interface ExpAlg<T> {
    T lit(int n);
    T add(T x, T y);
}

If you are familiar with GoF design patterns, you may recognize this as the Visitor interface. However, in this approach this interface is going to play a completely different role. Namely, in terms of GoF design patterns ExpAlg<T> is an interface of an abstract factory for creating expressions.

For example, the expression (1 + (2 + 3)) is represented as follows:

<T> T e1(ExpAlg<T> f) {
    return f.add(
        f.lit(1),
        f.add(
            f.lit(2),
            f.lit(3)));
}

That is, it is represented as a function taking as an argument an object f implementing the interface ExpAlg<T> (i.e., a concrete factory) and returning a value of type T. The body of the function simply calls the methods lit and add of the factory f in a suitable order with suitable arguments.

This representation allows us to vary the concrete factory f thus interpreting the expression e1 in different ways.

Let us see how this works in the case of evaluation of expressions.

First of all, we introduce an interface Eval of “objects that can be evaluated”:

interface Eval { int eval(); }

Next we define a concrete factory EvalExp, which is going to manufacture expression that can be evaluated:

class EvalExp implements ExpAlg<Eval> {
    Eval lit(final int n) {
        return new Eval() {
            int eval() {
                return n;
            }
        };
    }
    Eval add(final Eval x, final Eval y) {
         return new Eval() {
             int eval() {
                 return x.eval() + y.eval();
             }
         };
    }
}

We can now pass an instance of the factory EvalExp into the expression e1 and get back an object that has a method eval. We can call this method and convince ourselves that it returns the right value:

int v1 = e1(new EvalExp()).eval();

We shall soon see another example of defining operations, but first let us think how we could add multiplication to our language.

We could add a new method mul to the interface ExpAlg<T>, but then the implementation of the concrete factory EvalExp would require changes, which is precisely what we would like to avoid.

Instead, we introduce a new interface MulAlg<T> that extends the interface ExpAlg<T> and adds a new method mul to it:

interface MulAlg<T> extends ExpAlg<T> {
    T mul(T x, T y);
}

Expressions containing multiplication are now going to be represented as functions taking as an argument objects implementing the extended interface MulAlg<T>. For example, the expression (4 * (5 + 6)) will be represented as follows:

<T> T e2(MulAlg<T> f) {
    return f.mul(
        f.lit(4),
        f.add(
            f.lit(5),
            f.lit(6)));
}

To extend the implementation of evaluation of expressions to expressions containing multiplication we define a new concrete factory EvalMul that implements the interface MulAlg<Eval> and inherits from the factory EvalExp implementations of the methods lit and add:

class EvalMul extends EvalExp implements MulAlg<Eval> {
    Eval mul(final Eval x, final Eval y) {
        return new Eval() {
            int eval() {
                return x.eval() * y.eval();
            }
        };
    }
}

We can now pass an instance of the factory EvalMul into the expression e2, get back an object that can be evaluated, and compute its value by calling the eval method:

int v2 = e2(new EvalMul()).eval();

Note that we are not touching any existing code: we are defining new interfaces and classes and use inheritance to avoid duplication.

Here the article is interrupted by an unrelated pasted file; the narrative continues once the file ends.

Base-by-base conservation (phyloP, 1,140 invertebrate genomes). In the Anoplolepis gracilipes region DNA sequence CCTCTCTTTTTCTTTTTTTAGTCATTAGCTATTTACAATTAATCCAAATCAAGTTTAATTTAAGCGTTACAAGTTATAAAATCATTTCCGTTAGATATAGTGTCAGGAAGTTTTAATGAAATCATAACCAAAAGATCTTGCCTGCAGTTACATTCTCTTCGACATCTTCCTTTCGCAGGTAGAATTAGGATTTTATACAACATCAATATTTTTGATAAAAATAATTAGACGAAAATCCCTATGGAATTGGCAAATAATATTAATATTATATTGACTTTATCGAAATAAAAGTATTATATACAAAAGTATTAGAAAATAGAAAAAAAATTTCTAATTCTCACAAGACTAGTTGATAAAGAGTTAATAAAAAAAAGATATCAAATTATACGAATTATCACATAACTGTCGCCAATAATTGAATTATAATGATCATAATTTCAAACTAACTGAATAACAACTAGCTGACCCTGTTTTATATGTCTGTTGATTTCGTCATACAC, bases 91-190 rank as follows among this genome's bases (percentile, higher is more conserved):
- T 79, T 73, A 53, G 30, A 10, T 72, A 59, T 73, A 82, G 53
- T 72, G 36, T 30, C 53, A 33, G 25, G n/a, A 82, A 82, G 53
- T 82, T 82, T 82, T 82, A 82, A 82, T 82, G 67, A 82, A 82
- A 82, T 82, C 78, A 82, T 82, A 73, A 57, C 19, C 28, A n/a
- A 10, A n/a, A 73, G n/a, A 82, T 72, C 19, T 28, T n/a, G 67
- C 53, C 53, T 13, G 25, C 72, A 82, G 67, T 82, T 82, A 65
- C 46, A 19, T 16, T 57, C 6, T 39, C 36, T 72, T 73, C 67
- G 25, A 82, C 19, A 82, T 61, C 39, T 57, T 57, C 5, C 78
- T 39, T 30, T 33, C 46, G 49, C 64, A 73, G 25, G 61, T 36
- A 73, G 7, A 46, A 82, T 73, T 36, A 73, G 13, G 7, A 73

Let us consider an example of adding a new operation and convince ourselves that it doesn’t require touching existing code either.

We introduce an interface View of “object that can be converted to a string”:

interface View { String view(); }

We then define concrete factories ViewExp and ViewMul implementing the interfaces ExpAlg<View> and MulAlg<View>:

class ViewExp implements ExpAlg<View> {
    View lit(final int n) {
        return new View() {
            String view() {
                return Integer.toString(n);
            }
        };
    }
    View add(final View x, final View y) {
        return new View() {
            String view() {
                return "(" + x.view() + " + " + y.view() + ")";
            }
        };
    }
}

class ViewMul extends ViewExp implements MulAlg<View> {
    View mul(final View x, final View y) {
        return new View() {
            String view() {
                return "(" + x.view() + " * " + y.view() + ")";
            }
        };
    }
}

Notice that we have a choice: to define conversion to a string only for expression containing literals and addition or also for expressions containing multiplication. In the latter case, the class ViewMul inherits from ViewExp the methods responsible for conversion of literals and addition and adds a definition of conversion of multiplication, thereby implementing the interface MulAlg<View>.

We can now pass these factories into the expressions e1 and e2, get back objects supporting the method view, and convince ourselves that this method returns the right values:

String s1 = e1(new ViewExp()).view();
String s2 = e2(new ViewMul()).view();

A few words about the terminology. The abstract factory interface ExpAlg<T> is called an object algebra interface and concrete factories implementing it are called object algebras. The terminology and the approach in general are inspired by abstract algebra, in which algebraic structures (or simply algebras) are described by signatures. A signature acts as an interface that specifies the types of operations defined on the underlying set of an algebraic structure, and an algebra provides concrete definitions of those operations and is similar to a class implementing an interface.

4 Finally Tagless

We now translate the above example from Java to Haskell and arrive at essentially the finally tagless approach.